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BromelainBromelain is a sulfur-containing protein digestive enzymes found in pineapples. It is classified as an herb and is extracted from the fruit and stem of the pineapple plant. Bromelain acts as an anti-inflammatory agent when taken on an empty stomach, and aids protein digestion when taken with meals.
Health and bromelain
- There is good scientific evidence on bromelain to reduce inflammation or pain caused by inflammation when taken orally. It also helps to reduce the swelling and inflammation in patients with sinusitis and improves breathing.
- Debridase – a bromelain derived debriding agent may have positive results for patients with deep second degree and third degree burns.
- Bromelain may help reduce the swelling, inflammation, and pain following a surgery or any physical injury (sports injury) along with reducing the healing time.
- Traditionally bromelain is also used for digestive problems, back pain, blood clot treatment, bronchitis, carpal tunnel syndrome, cough, cold, diarrhea, food digestion, stomach ulcer, menstrual pain, heart diseases, cancer prevention and wound healing. But these uses are based on scientific theories and more research is required in these areas.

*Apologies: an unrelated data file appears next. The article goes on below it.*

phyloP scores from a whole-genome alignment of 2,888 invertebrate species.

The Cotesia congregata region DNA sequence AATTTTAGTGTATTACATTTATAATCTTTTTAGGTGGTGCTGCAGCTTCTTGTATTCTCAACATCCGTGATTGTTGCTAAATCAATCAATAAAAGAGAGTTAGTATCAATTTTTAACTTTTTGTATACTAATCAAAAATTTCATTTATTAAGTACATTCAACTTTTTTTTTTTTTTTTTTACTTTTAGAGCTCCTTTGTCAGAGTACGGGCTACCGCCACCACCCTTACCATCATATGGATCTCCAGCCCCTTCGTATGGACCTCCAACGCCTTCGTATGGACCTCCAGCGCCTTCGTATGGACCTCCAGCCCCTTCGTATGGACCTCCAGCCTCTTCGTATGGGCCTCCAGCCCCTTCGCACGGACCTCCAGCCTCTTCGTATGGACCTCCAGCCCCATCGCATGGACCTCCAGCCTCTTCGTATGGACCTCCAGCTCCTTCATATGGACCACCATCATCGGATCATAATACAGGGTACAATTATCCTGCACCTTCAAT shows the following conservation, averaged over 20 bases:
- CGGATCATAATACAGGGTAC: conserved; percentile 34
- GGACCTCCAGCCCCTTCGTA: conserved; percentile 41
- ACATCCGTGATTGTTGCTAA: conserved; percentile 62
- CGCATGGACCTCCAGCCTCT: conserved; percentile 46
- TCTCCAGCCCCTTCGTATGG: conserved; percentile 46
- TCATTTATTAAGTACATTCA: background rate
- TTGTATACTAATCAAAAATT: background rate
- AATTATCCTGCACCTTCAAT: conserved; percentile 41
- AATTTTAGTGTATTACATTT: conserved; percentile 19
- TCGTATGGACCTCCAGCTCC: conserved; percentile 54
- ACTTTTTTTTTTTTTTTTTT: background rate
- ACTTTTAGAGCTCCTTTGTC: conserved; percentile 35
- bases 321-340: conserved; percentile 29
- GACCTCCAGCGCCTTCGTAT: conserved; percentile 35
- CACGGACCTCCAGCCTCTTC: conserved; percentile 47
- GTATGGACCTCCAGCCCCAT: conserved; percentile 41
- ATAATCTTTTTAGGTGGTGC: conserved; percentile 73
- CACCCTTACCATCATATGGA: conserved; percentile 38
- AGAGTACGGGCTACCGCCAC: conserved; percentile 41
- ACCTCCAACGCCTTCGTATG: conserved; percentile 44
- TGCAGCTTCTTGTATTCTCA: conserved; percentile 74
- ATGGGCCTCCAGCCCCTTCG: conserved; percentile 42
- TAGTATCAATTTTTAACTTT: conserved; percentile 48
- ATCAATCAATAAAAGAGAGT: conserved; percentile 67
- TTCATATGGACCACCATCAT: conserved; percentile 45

Side effects of bromelain
Before starting any supplementation containing bromelain one should consult a health care professional as it may tend to interact with other drugs or herbal or dietary supplements and cause health problems.
- Individuals allergic to pineapple or any other member of bromeliaceous family may get allergic reaction from bromelain consumption and show symptoms like throat swelling and difficulty in breathing.
- Common side effects reported with bromelain ingestion include stomach upset, diarrhea, increased heart rate, irritation of mucus membrane, menstrual problems, nausea and vomiting.
- Individuals with bleeding disorders or on drugs that increase the risk of bleeding should take bromelain with a word of caution as bromelain may increase the risk of bleeding. Bromelain supplementations is not recommended for people with stomach ulcers, history of bleeding, active bleeding, prior to some surgical or dental procedure or taking medications to keep the blood thin.
- Bromelain use is also not recommended for individuals with kidney or liver diseases.
- People with heart diseases should also use bromelain cautiously as bromelain may increase heart rate at higher doses.
- Ingesting high levels of bromelain can cause abnormal uterine bleeding that can lead to heavy or prolonged menstruation cycle. Due to this it is not recommended during pregnancy or breast feeding as little evidence of its safety in this period is available.
|Submitted on January 16, 2014